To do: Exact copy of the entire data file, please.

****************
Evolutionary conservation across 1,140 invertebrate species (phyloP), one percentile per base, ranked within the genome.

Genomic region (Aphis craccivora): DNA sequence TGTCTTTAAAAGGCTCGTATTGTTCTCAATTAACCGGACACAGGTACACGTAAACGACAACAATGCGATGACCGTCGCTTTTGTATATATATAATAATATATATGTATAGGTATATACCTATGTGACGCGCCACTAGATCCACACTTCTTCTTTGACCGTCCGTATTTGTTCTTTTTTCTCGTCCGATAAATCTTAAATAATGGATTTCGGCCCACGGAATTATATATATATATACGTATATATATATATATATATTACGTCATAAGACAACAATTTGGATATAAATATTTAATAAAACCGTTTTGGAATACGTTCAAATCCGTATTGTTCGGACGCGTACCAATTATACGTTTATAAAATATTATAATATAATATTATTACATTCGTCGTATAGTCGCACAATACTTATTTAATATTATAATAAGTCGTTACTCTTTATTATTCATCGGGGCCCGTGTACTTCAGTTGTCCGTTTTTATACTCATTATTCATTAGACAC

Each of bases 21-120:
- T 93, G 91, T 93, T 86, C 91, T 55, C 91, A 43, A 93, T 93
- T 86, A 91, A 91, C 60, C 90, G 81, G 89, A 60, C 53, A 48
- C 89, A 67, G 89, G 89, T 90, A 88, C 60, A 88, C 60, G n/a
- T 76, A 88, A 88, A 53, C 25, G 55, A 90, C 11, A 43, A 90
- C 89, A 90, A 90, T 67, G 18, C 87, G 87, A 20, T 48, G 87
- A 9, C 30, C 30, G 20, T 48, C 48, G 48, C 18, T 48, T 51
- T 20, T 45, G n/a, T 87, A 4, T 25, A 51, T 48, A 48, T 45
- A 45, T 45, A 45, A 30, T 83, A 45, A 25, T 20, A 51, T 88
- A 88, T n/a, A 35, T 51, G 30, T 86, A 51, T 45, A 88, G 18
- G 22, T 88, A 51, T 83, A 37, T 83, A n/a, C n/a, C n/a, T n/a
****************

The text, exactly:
Evolutionary conservation across 1,140 invertebrate species (phyloP), one percentile per base, ranked within the genome.

Genomic region (Aphis craccivora): DNA sequence TGTCTTTAAAAGGCTCGTATTGTTCTCAATTAACCGGACACAGGTACACGTAAACGACAACAATGCGATGACCGTCGCTTTTGTATATATATAATAATATATATGTATAGGTATATACCTATGTGACGCGCCACTAGATCCACACTTCTTCTTTGACCGTCCGTATTTGTTCTTTTTTCTCGTCCGATAAATCTTAAATAATGGATTTCGGCCCACGGAATTATATATATATATACGTATATATATATATATATATTACGTCATAAGACAACAATTTGGATATAAATATTTAATAAAACCGTTTTGGAATACGTTCAAATCCGTATTGTTCGGACGCGTACCAATTATACGTTTATAAAATATTATAATATAATATTATTACATTCGTCGTATAGTCGCACAATACTTATTTAATATTATAATAAGTCGTTACTCTTTATTATTCATCGGGGCCCGTGTACTTCAGTTGTCCGTTTTTATACTCATTATTCATTAGACAC

Each of bases 21-120:
- T 93, G 91, T 93, T 86, C 91, T 55, C 91, A 43, A 93, T 93
- T 86, A 91, A 91, C 60, C 90, G 81, G 89, A 60, C 53, A 48
- C 89, A 67, G 89, G 89, T 90, A 88, C 60, A 88, C 60, G n/a
- T 76, A 88, A 88, A 53, C 25, G 55, A 90, C 11, A 43, A 90
- C 89, A 90, A 90, T 67, G 18, C 87, G 87, A 20, T 48, G 87
- A 9, C 30, C 30, G 20, T 48, C 48, G 48, C 18, T 48, T 51
- T 20, T 45, G n/a, T 87, A 4, T 25, A 51, T 48, A 48, T 45
- A 45, T 45, A 45, A 30, T 83, A 45, A 25, T 20, A 51, T 88
- A 88, T n/a, A 35, T 51, G 30, T 86, A 51, T 45, A 88, G 18
- G 22, T 88, A 51, T 83, A 37, T 83, A n/a, C n/a, C n/a, T n/a